My sound designer Mark Allen says one of the main tools that he used for the laboratory reverb was Audio Ease’s Altiverb, which is a convolution reverb. Our effects mixer, Scott Weber, uses other reverbs on the stage. But here, we tend to use Altiverb for our design. It comes with some very unusual reverbs, for example, sometimes we will use the ‘trashcan’ or ‘vacuum cleaner’ presets to give an ordinary sound a more distinct sound. But when we are out in the western world, the reverbs are more natural.
So we tend to choose sounds that have a more natural roomy tone that’s appropriate for that scene. Instead of doing anything artificially with plug-ins or processing, we try to find a sound that fits the space on-screen. We accomplish this through field recordings — recording the sounds ourselves and not miking them too close. We want to get a little air so that the sounds feel real.
 


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So you got to do field recordings for the series? Where did you go, what did you capture, and how did you capture it?

We went to the Melody Ranch in Santa Clarita, CA, where they were shooting the series and we were able to record a lot of practical effects, like various doors, blacksmith hammering, people walking up and down the wooden boardwalk, et cetera. One thing that was really interesting in the show was this player piano and we were able to go and record the actual player piano and all the inner workings of it. That made for a nice, authentic piece of sound.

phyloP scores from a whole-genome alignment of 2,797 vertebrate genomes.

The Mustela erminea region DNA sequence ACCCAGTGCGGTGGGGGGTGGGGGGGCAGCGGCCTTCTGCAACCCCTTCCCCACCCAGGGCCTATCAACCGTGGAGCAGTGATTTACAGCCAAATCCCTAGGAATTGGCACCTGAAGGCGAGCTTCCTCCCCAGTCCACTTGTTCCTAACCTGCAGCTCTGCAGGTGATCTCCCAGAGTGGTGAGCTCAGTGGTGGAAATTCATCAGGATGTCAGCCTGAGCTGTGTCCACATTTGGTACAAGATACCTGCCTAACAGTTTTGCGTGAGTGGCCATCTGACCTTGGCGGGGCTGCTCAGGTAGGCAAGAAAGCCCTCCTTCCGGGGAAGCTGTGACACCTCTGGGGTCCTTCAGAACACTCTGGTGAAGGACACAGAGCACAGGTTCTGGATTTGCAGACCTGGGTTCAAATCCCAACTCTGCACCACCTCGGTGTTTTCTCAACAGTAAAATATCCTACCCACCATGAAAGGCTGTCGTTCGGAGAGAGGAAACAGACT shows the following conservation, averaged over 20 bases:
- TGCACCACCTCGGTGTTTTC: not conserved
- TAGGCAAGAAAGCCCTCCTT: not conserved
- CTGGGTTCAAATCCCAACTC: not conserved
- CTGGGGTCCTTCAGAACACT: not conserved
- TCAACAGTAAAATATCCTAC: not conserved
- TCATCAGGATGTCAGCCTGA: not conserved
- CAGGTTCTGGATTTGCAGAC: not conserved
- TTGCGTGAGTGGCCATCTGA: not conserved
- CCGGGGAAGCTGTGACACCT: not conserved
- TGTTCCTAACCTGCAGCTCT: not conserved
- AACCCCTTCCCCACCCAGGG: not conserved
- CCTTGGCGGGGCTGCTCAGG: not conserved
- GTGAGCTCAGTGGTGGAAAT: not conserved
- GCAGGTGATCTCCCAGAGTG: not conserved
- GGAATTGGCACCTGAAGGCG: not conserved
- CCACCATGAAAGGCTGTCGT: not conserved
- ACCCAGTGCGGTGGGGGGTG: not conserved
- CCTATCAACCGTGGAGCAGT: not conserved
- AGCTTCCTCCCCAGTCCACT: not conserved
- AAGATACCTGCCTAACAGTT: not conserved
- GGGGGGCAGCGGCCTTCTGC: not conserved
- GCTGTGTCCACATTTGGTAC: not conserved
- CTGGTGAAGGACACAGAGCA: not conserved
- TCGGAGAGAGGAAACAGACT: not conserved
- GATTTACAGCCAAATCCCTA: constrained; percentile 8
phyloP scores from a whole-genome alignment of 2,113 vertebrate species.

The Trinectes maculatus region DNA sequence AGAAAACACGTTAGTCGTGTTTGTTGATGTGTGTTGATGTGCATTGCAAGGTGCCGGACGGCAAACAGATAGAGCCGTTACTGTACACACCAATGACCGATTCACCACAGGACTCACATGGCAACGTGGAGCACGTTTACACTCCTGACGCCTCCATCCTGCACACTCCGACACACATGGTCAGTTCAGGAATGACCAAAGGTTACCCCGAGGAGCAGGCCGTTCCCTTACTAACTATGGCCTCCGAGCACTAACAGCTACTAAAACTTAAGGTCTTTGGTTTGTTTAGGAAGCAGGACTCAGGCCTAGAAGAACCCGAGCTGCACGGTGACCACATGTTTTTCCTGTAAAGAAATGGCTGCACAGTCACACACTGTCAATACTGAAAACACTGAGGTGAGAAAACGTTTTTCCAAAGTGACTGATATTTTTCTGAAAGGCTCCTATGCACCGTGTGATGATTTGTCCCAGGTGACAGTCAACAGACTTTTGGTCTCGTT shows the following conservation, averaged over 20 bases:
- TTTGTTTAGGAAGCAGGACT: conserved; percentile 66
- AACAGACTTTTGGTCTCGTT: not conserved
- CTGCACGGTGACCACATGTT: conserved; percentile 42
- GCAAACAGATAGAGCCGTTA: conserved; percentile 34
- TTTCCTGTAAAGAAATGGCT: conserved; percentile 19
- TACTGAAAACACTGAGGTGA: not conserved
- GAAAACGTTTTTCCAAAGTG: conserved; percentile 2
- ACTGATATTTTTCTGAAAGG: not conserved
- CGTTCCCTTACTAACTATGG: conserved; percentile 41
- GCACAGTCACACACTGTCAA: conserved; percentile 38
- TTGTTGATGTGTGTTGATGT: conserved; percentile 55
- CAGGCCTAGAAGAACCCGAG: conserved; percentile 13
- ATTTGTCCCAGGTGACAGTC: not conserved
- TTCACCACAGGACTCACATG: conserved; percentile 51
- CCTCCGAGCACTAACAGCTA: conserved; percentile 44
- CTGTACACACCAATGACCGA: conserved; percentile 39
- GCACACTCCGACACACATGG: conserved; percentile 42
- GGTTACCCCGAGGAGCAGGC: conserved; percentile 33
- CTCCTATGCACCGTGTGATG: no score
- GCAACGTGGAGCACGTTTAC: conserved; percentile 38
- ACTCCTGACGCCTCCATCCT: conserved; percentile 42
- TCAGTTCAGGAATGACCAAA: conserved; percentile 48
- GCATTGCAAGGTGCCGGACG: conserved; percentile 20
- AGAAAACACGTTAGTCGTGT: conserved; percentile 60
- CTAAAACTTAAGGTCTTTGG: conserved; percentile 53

What was your field recording kit like?

We used Sanken CS-3 shotgun mic, as well as Sanken CSS-5 stereo mic. We recorded onto a 4-channel Edirol recorder. We wanted it to be really straightforward miking. For the player piano, we were able to get the mics right up into the inner workings and mechanicals of it. That made for a very fun, real element for the show.


Robot Maintenance

The park is closed for a little robot removal

You have this great sci-fi element in the series; essentially they’re making artificial life forms in this high-tech lab. What are some of your favorite science-esk sounds for the show? How did you create them?